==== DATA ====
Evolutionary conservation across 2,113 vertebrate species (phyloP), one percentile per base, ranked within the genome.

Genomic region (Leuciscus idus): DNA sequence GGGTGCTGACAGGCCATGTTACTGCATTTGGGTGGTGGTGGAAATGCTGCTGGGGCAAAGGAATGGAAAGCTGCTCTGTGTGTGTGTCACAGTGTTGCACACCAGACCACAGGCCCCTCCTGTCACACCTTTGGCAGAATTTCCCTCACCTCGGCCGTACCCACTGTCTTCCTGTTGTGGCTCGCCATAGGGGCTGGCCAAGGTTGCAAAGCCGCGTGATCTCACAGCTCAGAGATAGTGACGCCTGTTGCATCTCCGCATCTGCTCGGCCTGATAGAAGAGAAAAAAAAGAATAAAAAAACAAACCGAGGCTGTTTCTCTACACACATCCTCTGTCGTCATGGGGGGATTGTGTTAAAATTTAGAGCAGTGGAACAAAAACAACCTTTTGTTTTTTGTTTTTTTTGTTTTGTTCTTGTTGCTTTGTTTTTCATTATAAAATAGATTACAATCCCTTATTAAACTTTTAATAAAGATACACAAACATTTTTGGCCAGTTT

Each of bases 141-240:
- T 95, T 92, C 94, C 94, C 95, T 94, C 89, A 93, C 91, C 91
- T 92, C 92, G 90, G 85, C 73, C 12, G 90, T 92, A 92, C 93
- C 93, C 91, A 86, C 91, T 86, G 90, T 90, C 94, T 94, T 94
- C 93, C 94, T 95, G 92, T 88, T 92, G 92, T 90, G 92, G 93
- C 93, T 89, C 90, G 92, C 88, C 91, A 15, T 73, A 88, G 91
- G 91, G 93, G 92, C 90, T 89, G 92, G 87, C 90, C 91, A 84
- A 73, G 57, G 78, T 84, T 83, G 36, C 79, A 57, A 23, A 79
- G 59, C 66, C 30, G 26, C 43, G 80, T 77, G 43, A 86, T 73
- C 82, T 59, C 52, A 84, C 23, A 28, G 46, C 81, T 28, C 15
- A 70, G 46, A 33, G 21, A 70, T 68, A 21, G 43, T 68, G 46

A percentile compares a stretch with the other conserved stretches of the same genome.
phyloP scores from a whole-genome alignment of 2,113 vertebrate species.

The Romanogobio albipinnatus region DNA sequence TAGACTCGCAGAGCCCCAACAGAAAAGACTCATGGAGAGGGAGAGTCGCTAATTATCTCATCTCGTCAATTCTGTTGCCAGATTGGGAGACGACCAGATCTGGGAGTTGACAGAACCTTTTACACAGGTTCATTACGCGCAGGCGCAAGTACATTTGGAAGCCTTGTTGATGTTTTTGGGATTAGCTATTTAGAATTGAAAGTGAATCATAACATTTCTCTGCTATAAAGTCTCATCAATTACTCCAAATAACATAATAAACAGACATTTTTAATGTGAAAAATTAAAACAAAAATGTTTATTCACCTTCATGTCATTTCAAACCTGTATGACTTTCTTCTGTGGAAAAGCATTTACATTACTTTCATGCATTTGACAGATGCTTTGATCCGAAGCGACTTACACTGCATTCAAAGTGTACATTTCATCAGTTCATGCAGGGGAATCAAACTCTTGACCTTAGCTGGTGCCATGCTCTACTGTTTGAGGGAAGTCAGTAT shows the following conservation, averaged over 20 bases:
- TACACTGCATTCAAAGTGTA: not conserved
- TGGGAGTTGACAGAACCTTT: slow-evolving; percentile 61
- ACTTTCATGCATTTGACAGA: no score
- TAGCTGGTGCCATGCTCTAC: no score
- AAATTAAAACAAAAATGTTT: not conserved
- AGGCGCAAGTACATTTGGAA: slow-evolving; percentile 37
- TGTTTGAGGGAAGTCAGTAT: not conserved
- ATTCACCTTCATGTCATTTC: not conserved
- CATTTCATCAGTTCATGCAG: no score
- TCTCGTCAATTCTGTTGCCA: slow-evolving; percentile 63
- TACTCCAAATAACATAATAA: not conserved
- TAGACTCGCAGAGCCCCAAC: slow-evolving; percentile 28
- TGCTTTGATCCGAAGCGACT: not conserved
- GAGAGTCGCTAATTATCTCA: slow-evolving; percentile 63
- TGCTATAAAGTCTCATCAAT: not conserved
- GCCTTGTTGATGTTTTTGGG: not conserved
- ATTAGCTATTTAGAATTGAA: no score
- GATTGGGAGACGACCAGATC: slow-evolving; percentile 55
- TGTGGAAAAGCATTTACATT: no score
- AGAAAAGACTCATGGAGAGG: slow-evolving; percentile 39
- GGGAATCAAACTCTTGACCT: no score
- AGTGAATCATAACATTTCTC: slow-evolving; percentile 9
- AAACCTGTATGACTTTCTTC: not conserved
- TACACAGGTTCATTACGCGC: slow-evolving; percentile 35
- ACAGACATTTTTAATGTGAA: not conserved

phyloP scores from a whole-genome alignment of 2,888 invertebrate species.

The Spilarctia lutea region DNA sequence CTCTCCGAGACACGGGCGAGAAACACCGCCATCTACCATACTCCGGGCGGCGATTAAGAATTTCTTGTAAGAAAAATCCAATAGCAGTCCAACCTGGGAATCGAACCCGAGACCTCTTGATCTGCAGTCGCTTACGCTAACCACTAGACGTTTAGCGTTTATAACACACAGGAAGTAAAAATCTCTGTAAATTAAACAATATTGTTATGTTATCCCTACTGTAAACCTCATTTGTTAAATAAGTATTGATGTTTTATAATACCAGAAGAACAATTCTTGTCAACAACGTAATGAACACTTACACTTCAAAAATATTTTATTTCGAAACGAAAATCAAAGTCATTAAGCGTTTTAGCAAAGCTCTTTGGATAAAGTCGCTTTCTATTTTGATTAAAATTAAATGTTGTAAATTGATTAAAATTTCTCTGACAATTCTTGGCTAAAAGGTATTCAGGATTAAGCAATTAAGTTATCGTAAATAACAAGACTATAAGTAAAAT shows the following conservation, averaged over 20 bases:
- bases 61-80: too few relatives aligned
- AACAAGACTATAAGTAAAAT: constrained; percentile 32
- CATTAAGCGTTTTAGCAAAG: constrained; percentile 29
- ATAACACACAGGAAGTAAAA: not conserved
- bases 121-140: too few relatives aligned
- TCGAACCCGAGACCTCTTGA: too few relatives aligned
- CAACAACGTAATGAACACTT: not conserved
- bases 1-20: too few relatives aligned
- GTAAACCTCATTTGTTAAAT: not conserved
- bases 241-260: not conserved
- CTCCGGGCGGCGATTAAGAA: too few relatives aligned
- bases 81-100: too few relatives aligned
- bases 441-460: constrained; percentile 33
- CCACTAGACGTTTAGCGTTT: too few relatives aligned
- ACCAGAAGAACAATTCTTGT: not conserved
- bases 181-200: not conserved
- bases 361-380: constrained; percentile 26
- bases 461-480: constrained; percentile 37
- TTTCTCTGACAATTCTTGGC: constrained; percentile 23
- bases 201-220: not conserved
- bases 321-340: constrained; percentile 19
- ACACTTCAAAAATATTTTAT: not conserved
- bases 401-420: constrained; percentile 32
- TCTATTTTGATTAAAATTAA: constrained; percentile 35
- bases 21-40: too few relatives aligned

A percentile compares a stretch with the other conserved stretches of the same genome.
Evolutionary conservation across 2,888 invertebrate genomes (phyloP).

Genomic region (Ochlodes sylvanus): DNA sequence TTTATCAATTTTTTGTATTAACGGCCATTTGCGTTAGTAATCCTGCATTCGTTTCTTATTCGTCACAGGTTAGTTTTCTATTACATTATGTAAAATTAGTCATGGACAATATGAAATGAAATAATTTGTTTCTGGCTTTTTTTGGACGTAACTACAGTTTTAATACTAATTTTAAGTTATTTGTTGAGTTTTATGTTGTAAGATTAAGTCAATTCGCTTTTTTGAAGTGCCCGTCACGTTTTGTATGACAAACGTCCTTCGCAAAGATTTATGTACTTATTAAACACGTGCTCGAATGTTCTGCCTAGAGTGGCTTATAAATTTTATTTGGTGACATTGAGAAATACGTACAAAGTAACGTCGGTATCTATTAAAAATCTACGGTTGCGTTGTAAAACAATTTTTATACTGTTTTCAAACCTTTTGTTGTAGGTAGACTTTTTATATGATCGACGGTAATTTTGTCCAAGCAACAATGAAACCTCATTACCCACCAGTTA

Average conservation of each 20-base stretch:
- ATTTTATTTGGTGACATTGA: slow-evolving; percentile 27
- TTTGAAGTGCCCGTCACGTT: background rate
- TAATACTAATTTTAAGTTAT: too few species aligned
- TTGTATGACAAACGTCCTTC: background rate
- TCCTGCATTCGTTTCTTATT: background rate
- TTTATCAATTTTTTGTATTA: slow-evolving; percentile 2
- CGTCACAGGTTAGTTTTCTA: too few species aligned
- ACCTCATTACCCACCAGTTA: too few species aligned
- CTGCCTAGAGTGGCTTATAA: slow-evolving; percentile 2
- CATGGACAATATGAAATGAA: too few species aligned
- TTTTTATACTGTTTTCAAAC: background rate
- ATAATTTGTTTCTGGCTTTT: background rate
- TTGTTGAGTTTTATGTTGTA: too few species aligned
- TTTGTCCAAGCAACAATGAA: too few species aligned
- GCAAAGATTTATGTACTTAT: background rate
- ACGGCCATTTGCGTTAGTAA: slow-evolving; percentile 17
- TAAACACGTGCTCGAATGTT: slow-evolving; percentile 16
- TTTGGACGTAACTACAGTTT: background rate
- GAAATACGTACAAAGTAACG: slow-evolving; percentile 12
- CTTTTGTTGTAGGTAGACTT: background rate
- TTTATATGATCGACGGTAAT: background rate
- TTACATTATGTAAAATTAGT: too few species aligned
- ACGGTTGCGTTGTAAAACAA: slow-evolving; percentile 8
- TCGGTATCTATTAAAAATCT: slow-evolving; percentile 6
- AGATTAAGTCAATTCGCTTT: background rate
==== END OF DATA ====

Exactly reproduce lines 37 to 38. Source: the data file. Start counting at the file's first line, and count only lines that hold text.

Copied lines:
- GGGAATCAAACTCTTGACCT: no score
- AGTGAATCATAACATTTCTC: slow-evolving; percentile 9